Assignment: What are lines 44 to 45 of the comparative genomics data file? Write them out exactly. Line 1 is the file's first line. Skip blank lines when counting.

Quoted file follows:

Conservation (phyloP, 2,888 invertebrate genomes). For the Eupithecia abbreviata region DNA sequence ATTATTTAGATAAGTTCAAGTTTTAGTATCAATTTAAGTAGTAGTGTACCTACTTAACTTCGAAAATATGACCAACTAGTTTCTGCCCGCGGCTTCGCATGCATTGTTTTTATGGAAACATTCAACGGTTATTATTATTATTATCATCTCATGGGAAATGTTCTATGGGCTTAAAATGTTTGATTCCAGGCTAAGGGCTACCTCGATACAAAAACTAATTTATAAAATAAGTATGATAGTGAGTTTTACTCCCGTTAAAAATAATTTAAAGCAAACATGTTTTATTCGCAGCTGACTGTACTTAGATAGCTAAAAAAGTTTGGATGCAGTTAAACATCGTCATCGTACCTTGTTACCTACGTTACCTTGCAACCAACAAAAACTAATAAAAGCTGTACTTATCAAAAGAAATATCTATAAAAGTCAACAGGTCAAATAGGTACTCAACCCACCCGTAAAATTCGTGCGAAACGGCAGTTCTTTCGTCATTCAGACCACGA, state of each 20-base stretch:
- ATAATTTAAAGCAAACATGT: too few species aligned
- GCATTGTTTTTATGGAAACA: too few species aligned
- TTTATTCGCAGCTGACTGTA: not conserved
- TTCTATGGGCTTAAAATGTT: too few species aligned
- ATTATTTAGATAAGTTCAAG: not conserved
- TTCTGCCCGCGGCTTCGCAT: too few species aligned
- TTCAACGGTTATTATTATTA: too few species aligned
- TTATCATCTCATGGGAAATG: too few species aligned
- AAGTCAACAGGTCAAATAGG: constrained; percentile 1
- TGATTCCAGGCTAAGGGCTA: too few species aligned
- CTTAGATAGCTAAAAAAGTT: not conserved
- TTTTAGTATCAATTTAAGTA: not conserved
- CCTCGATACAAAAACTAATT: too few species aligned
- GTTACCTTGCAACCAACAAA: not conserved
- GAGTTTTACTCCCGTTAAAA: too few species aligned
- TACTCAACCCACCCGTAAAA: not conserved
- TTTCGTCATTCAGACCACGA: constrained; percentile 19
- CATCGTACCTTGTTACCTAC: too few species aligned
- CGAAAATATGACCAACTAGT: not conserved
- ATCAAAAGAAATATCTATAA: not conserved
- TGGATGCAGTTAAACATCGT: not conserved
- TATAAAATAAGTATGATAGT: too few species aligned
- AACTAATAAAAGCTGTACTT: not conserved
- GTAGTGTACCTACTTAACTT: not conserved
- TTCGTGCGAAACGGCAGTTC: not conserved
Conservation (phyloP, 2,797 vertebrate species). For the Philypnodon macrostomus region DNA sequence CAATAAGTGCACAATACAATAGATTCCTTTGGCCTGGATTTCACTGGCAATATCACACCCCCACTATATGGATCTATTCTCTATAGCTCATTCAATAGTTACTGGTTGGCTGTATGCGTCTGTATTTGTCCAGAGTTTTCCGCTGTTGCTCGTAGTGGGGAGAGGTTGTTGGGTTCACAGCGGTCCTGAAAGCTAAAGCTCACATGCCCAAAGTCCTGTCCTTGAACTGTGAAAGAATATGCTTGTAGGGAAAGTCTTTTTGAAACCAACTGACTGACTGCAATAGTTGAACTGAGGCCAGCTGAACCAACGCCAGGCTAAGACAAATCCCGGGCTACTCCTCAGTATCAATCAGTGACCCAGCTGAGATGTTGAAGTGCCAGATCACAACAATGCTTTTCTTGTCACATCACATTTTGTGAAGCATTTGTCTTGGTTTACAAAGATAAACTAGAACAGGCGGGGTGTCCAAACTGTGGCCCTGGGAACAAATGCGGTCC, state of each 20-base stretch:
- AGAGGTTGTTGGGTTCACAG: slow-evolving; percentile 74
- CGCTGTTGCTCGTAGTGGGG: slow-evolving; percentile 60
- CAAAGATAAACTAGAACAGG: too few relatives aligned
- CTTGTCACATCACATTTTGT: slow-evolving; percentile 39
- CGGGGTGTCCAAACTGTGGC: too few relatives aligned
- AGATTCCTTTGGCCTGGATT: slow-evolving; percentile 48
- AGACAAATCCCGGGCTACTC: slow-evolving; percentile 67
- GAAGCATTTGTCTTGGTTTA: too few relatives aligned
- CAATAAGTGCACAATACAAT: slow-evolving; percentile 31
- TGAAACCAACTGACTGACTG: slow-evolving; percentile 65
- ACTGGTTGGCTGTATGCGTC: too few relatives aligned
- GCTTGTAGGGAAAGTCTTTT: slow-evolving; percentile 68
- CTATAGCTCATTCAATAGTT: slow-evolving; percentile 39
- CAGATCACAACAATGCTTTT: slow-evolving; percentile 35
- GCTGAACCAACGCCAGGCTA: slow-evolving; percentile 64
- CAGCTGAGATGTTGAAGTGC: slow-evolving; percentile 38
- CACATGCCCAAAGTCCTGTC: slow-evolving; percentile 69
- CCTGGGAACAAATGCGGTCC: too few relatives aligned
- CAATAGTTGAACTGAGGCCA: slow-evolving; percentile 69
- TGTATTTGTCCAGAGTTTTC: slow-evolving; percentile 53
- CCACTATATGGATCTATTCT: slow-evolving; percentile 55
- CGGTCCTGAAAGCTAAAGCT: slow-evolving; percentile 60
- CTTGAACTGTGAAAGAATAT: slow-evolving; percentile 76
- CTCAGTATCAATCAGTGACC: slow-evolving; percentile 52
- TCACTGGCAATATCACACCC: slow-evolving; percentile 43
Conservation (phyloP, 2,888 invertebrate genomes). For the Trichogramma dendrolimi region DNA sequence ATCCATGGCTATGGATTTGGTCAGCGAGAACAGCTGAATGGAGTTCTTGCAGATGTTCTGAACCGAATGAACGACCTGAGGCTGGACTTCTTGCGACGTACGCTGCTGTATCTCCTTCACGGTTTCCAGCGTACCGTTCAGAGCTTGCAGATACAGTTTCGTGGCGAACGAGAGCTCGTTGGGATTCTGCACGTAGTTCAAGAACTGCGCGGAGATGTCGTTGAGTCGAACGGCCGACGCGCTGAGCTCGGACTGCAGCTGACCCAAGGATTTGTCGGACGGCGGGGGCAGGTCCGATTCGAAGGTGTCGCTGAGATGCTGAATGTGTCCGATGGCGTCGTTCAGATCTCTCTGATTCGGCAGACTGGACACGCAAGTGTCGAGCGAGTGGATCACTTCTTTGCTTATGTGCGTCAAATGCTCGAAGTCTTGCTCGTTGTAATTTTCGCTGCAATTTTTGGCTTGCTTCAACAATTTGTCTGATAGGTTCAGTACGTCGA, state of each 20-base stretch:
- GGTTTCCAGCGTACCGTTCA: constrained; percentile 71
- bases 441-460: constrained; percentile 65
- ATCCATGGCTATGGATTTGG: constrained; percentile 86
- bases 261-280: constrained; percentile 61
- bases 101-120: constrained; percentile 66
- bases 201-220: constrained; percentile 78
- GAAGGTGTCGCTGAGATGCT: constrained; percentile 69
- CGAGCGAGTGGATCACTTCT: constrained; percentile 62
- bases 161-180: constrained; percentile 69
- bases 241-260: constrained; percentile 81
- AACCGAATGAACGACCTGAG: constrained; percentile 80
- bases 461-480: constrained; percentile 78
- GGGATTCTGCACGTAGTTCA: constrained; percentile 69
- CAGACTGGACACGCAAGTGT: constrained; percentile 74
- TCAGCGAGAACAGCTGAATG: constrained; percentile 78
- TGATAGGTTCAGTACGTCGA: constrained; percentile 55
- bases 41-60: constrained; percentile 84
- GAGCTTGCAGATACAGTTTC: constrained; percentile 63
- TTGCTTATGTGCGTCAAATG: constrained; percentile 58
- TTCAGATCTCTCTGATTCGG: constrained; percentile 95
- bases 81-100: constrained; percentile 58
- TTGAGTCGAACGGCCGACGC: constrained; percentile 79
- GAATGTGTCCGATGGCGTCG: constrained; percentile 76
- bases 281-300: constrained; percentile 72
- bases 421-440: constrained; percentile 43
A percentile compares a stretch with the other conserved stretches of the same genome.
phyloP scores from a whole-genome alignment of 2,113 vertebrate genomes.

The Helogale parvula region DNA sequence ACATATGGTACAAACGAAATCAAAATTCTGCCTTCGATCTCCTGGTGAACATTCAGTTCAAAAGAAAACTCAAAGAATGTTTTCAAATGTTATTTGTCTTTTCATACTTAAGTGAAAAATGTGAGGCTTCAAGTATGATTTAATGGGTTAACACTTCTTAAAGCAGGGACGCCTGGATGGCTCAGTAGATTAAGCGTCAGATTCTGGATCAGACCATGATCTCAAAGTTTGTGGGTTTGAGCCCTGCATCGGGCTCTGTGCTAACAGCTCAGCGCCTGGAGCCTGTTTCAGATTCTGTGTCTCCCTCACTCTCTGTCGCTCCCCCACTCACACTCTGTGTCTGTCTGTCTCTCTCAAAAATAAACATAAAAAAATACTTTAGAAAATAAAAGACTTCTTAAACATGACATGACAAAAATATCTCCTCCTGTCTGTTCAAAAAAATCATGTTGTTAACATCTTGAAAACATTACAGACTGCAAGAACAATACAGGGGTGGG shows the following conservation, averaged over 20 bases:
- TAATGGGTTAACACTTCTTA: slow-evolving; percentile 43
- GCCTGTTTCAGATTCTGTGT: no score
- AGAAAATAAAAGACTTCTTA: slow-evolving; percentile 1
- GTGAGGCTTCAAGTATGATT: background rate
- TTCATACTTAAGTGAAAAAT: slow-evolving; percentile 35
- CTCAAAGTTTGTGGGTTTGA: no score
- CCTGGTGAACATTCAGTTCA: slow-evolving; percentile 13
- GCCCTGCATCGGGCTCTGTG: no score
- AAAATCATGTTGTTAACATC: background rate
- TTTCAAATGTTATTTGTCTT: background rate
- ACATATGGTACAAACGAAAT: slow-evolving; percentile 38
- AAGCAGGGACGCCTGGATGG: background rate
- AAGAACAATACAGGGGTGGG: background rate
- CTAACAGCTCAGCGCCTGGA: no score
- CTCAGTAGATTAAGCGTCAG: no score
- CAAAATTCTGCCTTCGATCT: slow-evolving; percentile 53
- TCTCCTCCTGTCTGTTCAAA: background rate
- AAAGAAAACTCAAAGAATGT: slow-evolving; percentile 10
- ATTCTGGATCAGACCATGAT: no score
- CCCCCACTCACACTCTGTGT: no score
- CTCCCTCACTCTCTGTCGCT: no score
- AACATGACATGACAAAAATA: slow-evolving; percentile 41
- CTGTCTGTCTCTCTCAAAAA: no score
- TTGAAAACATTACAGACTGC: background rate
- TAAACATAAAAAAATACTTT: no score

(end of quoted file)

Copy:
- CACATGCCCAAAGTCCTGTC: slow-evolving; percentile 69
- CCTGGGAACAAATGCGGTCC: too few relatives aligned